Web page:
Here's a look at three of the hottest topics in fantasy hockey right now.
1. Empty-net goals
Empty-net goals count just as much as Vladimir Tarasenko's gorgeous goal back on Nov. 3. Every goal carries the same value in fantasy hockey. And while empty-net goals might not occur in every game, there are certain players who have the chance to record either an empty-net goal or assist on one more than others. These players are typically the ones trusted by their coaches who are out there for the final minute of ice time in a close game in which the goalie is pulled.
If you look at the table below on the left, you'll see a list of forwards that are on the ice most with the opposing team's goalie pulled over the past three seasons, according to war-on-ice.com. Meaning, these guys are on the ice the most when facing an empty net. While it won't always translate to getting an empty-net goal (and it hasn't in some cases), they have been given more opportunities to get one than other players in the past three years.
The table below on the right displays a list of forwards that have produced the most points while the opposing team's goalie is pulled over the past three seasons, according to war-on-ice.com.
It's probably not the biggest surprise to see guys like Ryan Getzlaf and Patrice Bergeron receiving the most ice time with the opposing goalie pulled. They are among most reliable two-way players in the game and they are already proven fantasy stars. But for players like Tomas Plekanec, Mikko Koivu and several others, it can help result in a few extra fantasy points that can end up being the difference in winning a head-to-head matchup.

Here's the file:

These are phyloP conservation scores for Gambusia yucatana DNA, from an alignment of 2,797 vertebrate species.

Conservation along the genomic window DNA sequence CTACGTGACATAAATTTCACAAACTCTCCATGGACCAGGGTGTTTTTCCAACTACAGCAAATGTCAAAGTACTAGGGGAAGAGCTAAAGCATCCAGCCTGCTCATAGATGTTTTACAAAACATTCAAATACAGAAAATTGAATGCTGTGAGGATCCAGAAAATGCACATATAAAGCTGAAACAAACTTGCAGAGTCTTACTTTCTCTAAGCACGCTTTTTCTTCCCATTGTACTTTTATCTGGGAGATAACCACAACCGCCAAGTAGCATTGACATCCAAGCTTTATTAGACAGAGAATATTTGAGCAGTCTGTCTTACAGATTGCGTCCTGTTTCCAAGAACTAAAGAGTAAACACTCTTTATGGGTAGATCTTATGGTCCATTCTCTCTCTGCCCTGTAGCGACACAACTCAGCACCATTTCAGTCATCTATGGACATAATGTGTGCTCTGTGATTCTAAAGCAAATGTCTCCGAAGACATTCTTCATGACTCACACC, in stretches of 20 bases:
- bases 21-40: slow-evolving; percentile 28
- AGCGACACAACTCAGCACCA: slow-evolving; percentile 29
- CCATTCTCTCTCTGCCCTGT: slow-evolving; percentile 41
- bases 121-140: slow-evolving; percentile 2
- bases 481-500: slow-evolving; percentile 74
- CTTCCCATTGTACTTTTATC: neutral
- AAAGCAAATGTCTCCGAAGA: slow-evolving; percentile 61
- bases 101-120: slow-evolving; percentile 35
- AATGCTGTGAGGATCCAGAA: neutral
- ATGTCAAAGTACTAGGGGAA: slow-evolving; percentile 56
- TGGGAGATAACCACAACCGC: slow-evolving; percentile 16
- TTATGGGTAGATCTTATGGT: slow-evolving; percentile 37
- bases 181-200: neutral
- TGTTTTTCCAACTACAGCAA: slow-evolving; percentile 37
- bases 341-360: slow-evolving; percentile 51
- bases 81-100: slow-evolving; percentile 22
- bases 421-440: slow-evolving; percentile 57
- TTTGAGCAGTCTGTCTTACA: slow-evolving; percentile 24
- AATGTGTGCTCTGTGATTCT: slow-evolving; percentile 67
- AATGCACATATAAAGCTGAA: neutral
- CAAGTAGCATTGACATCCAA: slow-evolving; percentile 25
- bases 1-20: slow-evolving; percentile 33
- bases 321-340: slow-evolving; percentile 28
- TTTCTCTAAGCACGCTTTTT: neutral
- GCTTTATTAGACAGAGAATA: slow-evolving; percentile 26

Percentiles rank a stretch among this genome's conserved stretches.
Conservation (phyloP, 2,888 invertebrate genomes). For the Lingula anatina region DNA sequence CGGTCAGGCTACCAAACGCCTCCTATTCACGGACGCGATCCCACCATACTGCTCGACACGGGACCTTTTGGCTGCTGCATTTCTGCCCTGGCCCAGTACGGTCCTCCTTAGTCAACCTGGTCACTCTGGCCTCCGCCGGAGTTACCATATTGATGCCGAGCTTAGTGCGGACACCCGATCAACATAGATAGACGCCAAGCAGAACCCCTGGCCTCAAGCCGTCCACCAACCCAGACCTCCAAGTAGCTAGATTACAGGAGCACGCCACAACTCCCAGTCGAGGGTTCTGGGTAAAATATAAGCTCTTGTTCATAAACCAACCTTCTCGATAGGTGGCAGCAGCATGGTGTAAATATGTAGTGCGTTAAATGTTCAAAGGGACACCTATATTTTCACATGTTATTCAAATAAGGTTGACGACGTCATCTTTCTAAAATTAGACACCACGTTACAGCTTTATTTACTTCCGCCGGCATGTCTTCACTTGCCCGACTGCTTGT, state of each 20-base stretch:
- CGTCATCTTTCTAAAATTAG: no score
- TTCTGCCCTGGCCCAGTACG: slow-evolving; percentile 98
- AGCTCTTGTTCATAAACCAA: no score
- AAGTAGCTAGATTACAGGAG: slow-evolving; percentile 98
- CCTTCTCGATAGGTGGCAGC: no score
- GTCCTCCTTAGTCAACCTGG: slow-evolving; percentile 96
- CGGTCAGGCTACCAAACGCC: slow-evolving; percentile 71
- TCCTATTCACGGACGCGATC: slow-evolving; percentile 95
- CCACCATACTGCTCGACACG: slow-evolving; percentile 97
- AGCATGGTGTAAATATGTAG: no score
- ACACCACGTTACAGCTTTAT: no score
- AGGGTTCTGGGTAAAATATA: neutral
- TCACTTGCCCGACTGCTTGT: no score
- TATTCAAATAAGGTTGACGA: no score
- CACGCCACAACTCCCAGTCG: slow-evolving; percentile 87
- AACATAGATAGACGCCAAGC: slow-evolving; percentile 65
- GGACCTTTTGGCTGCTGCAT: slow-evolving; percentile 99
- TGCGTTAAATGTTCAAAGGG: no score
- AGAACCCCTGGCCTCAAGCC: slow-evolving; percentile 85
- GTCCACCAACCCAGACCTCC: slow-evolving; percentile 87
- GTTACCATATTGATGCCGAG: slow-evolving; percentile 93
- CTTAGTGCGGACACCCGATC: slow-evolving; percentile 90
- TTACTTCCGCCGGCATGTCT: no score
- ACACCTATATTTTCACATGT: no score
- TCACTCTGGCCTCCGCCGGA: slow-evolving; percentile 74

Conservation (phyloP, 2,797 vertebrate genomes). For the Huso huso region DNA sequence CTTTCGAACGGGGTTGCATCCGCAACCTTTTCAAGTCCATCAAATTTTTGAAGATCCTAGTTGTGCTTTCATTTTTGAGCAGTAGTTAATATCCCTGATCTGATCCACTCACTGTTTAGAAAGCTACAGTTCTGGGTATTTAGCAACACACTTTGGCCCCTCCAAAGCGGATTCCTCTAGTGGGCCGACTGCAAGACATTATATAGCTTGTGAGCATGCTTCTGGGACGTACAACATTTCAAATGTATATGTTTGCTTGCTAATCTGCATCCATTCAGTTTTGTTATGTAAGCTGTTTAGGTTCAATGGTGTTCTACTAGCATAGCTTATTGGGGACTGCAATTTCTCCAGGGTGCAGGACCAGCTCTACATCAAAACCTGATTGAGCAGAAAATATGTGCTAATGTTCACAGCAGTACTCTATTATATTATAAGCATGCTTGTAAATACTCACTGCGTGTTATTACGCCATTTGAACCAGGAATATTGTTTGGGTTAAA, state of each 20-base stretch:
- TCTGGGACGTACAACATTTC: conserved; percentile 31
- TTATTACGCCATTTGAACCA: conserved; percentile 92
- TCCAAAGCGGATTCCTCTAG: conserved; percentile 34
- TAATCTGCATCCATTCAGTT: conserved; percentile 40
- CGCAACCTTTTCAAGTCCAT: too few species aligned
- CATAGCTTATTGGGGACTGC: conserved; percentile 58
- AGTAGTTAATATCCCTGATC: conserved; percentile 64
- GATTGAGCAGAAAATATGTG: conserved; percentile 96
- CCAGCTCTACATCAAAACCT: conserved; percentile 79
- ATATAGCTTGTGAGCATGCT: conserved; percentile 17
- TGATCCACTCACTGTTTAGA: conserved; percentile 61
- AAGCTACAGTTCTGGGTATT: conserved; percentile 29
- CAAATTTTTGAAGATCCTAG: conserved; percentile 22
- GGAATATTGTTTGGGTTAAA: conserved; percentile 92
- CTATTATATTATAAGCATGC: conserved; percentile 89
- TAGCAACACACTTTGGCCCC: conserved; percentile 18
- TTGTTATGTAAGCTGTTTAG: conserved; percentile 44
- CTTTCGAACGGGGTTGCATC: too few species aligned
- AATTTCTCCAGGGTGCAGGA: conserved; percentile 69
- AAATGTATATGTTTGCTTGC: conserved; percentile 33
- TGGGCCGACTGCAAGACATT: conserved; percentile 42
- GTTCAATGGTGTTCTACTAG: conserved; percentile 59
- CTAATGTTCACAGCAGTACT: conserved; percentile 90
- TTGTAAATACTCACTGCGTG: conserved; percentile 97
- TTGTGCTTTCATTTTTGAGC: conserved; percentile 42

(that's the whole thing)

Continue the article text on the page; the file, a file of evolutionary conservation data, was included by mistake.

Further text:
And while Getzlaf does lead the League in ice time with the opposing goalie pulled, it's actually only resulted in six points for him. In Bergeron's case, the production has translated, as he's among the League leaders in points with nine. Joe Thornton is an interesting case. He has eight points in these situations over the past three seasons (including an NHL-best five empty-net goals this season alone), despite totaling 27.4 minutes with the opposing goalie pulled (63rd most among all players).
When all is said and done, having players on your fantasy roster that receive these crucial minutes late in the game could end up helping your team. It doesn't always translate to success, but if they're given the opportunity, they'll have a better chance to get you a goal or an assist.
2. Braden Holtby is good
Goalie - WSH
GAA: 2.14 | SVP: .925
Really good. If you didn't know already, the Washington Capitals
standout is the third-ranked goalie in Yahoo fantasy leagues this season, behind only Carey Price
of the Montreal Canadiens
and Pekka Rinne
of the Nashville Predators
. And considering Holtby was the 19th goalie selected on average back on draft day, it's safe to say no goalie has provided more unexpected elite-level value than Holtby. With 24 wins in 44 games, the 25-year-old is on pace for a career-best 40 wins, and if he can maintain or come close to his current 2.17 goals-against average (GAA) and .925 save percentage (SV%), they would be the best marks since his rookie season in 2010-11 when he posted a 1.79 GAA and .934 SV% in 14 games. Enjoy the ride if you've got him on your team.
3. Who's No. 1 on defense?
Defense - WPG
GOALS: 12 | ASST: 21 | PTS: 33
PIMs: 101 | SOG: 156 | +/-: 6
With St. Louis Blues
defenseman Kevin Shattenkirk
expected to have abdominal surgery in the next week or so, another defenseman will end up taking over the role as No. 1 fantasy defenseman. While NHL.com insider Brian Metzer ranked Kris Letang
of the Pittsburgh Penguins
as his new No. 1 defenseman with Shattenkirk out
, I think by season's end it will be Dustin Byfuglien
of the Winnipeg Jets
at the top. Letang has come on really strong of late (15 points in his past 10 games), but is still always an injury concern and the fact that Byfuglien provides complete category coverage gives him the edge. Among defensemen, Byfuglien's 12 goals are tied for second, his 33 points are 11th, his 101 penalty minutes are first and his 156 shots on goal are fourth. He's also a plus-6 and has 11 power-play points, so he won't hurt you in any category. While Shattenkirk may have ended up as the No. 1 fantasy defenseman had he not gotten hurt, I'll now say Byfuglien reigns supreme by season's end.